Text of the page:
The China Syndrome

As global financial disparities start to wind down, China is likely to end up a winner because emerging-market economies have a definite advantage rooted in the way the global economy functions. Writing in the McKinsey Quarterly, Lowell Bryan, a director with McKinsey & Company, notes that “Saber-rattling Western trade negotiators frequently focus their attention on the ‘unnaturally’ depressed exchange rate of countries such as China, and this is a component of the structural advantage to which I refer.  But its roots run far deeper – all the way down to the fundamental issue that labor can’t be freely traded on a single global market, while capital and commodities can.  Any company sourcing its production or service operations in a lower-wage emerging market-country therefore can save enormously on labor costs.”

China’s recent decision to relax the informal peg of its currency, the yuan, to the U.S. dollar proves that the world must come to grips with a set of economic relationships that are currently unsustainable.  According to Lowell, “Their unwinding will have serious long-term implications for those executives’ strategic priorities, including where they locate operations and what customers they serve in which markets.  Equally important is the need for preparedness in case the unwinding process is sudden and abrupt.  While we surely seem to be headed toward a new global equilibrium, the transition to that future may not be smooth and gradual.”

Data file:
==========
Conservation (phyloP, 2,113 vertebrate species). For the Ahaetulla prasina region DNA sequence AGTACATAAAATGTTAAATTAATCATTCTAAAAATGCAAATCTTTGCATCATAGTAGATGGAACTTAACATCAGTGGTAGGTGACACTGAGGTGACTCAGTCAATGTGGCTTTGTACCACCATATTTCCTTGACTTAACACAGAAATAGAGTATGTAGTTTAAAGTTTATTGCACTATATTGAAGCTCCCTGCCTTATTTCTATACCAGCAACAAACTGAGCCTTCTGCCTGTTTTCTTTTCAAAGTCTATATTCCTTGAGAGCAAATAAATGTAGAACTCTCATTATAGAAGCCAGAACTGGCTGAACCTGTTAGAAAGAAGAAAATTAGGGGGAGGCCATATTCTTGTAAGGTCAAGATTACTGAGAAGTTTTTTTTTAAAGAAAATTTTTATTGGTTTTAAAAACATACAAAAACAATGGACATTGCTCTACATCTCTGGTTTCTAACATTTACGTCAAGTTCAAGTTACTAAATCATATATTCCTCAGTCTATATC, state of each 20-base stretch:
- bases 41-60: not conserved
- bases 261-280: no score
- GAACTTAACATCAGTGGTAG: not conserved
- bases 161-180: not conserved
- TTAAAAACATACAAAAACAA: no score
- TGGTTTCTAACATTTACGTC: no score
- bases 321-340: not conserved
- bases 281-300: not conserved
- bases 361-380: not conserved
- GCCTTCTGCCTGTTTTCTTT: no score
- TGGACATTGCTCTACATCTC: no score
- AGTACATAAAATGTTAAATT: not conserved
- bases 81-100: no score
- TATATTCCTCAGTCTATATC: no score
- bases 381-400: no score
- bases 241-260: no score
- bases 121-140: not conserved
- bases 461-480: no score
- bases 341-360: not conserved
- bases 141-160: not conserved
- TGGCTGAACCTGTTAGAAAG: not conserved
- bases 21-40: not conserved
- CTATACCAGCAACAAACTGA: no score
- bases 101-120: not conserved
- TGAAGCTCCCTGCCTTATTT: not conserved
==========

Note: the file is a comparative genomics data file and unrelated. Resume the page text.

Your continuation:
The cost of labor in China and India is less than one-third of what it is in developed nations.  Additionally, Chinese and Indian productivity are at extremely high levels and tend to be in highly specialized fields – high-tech assembly in China and software development in India.  To take advantage of the cost savings, many multinational firms are locating production facilities in emerging markets.